image.thumb.png.8a889da61e6fe8ec69f7348f3d24b22d.png

Apologies, i just posted this on the meme thread. Didn’t see it here. 

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1 hour ago, bobo said:

Pressure is set by a regulator at the meter. Should be around 21 mb

That's where the temperature comes in. If the pressure is constant then the flow should be constant. But that is volume, you get a given amount of heat from a given mass of gas, assuming the same composition. At a lower ambient temperature you will get a greater mass flow for a given volume flow. As Mr Pin says the gas shrinks.

Edit to add, just the same as filling a car with cold fuel.

 

Edited by Rare Bear
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2 minutes ago, Rare Bear said:

That's where the temperature comes in. If the pressure is constant then the flow should be constant. But that is volume, you get a given amount of heat from a given mass of gas, assuming the same composition. At a lower ambient temperature you will get a greater mass flow for a given volume flow. As Mr Pin says the gas shrinks.

 

You're overthinking it a tad. Calorific value won't change much in our climate and some meters are indoors anyway.

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longtomsilver
3 hours ago, Option5 said:

Exceeded by the number of houses with the central heating on all day, cooking at home, more baths/showers etc. And if course fewer peaks and troughs in demand. (The pipes normally build up pressure when demand is low to cover the peaks )

No one can possible have had their heating on today? I haven't had mine on all year!

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One percent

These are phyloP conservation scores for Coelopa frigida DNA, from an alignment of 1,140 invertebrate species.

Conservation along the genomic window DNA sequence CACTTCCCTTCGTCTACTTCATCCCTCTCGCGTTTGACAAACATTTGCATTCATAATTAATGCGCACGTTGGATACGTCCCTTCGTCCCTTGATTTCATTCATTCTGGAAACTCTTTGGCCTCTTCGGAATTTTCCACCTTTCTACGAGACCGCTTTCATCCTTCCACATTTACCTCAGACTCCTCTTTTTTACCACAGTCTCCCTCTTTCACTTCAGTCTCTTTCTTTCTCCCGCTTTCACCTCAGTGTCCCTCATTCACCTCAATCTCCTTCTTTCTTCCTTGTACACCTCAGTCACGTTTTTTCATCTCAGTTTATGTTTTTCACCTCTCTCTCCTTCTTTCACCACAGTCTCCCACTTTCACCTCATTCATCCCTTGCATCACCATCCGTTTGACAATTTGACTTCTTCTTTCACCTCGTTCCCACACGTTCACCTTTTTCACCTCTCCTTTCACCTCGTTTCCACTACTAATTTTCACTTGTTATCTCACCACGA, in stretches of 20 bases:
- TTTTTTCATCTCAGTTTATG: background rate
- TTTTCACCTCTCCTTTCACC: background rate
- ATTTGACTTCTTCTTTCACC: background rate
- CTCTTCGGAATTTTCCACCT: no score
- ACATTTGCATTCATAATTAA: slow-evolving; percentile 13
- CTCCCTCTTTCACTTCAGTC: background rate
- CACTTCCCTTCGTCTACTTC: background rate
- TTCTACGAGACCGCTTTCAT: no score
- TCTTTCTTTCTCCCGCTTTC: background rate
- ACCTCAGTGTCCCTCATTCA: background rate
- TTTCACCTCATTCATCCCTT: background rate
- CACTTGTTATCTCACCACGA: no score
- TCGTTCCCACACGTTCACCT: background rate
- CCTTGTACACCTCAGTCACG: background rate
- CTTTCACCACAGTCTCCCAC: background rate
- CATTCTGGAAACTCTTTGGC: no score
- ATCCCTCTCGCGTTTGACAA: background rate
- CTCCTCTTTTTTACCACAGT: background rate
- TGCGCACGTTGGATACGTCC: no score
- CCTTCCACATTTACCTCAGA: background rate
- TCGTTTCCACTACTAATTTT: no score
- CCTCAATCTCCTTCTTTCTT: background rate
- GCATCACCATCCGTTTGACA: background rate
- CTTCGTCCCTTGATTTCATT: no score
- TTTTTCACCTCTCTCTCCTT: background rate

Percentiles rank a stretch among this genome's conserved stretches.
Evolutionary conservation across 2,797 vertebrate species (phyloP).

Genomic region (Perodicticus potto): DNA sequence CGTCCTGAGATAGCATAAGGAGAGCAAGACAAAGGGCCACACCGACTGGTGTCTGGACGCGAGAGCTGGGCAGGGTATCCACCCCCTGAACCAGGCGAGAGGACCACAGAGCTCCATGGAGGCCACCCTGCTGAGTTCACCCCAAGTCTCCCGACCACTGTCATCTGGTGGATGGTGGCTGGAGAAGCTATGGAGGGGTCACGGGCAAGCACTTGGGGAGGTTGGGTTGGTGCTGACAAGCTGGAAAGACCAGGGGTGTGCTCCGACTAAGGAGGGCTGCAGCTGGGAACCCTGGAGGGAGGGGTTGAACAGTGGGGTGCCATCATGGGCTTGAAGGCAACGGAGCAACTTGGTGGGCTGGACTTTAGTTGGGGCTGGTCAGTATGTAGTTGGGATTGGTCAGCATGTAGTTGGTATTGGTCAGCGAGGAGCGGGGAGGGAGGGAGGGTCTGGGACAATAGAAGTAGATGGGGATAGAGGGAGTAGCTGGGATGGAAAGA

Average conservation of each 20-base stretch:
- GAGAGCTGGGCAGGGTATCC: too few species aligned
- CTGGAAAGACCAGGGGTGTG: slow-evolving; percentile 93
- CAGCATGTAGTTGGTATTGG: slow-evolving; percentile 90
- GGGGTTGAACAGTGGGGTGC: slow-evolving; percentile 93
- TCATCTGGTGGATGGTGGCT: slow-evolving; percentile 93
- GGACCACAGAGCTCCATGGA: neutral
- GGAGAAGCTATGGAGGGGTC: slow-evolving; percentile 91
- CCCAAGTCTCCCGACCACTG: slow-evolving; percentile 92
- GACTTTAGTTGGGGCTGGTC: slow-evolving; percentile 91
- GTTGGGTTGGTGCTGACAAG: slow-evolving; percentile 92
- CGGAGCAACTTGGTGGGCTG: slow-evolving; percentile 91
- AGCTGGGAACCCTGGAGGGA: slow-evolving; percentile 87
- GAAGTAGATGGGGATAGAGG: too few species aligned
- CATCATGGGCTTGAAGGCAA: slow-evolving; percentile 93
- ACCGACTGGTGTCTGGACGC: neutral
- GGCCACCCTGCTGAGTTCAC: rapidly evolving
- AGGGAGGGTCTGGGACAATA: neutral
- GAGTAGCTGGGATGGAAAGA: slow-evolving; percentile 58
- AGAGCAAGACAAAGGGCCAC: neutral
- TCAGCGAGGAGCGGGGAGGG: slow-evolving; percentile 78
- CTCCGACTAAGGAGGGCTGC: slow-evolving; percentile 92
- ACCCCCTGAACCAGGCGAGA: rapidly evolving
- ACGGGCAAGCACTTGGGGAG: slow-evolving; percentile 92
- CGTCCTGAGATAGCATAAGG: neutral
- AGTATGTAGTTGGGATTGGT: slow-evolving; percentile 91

16 minutes ago, longtomsilver said:

No one can possible have had their heating on today? I haven't had mine on all year!

Ive a new heating system with a control recommended by the plumber and sparky. Bloody thing doesnt have a boost and im forever leaving it on overnight, wondering why im getting hot flushes throughout the night. Taken to take the damn thing to bed so i can check it if it feels too warm. 

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OurDayWillCome
17 minutes ago, longtomsilver said:

No one can possible have had their heating on today? I haven't had mine on all year!

Wanker a few doors down had his wood burner pumping out shit. Me and my daughter had to get out of the lovely sun and retreat into the house.

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Bobthebuilder
2 hours ago, bobo said:

Pressure is set by a regulator at the meter. Should be around 21 mb

21mb working pressure at the meter, no less than -1 so 20 mb at the appliance burner pressure, bread and butter stuff.

You would not believe the amount of times i have been called out to a non working boiler when its been a faulty regulator thats causing the problem.(lets forget the 5 plumbers who went in before me and couldnt find a problem with the boiler).

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2 hours ago, Bobthebuilder said:

21mb working pressure at the meter, no less than -1 so 20 mb at the appliance burner pressure, bread and butter stuff.

You would not believe the amount of times i have been called out to a non working boiler when its been a faulty regulator thats causing the problem.(lets forget the 5 plumbers who went in before me and couldnt find a problem with the boiler).

I used to do it for a living. Employed quite a few as well. Your ratio of thickos far underestimates my own. I eventually gave it up after years of running around like a madman fixing mistakes. Did most/all 2nd fix pfi schools 2000 to 2009 in Scotland and beyond. Never again ptsd lol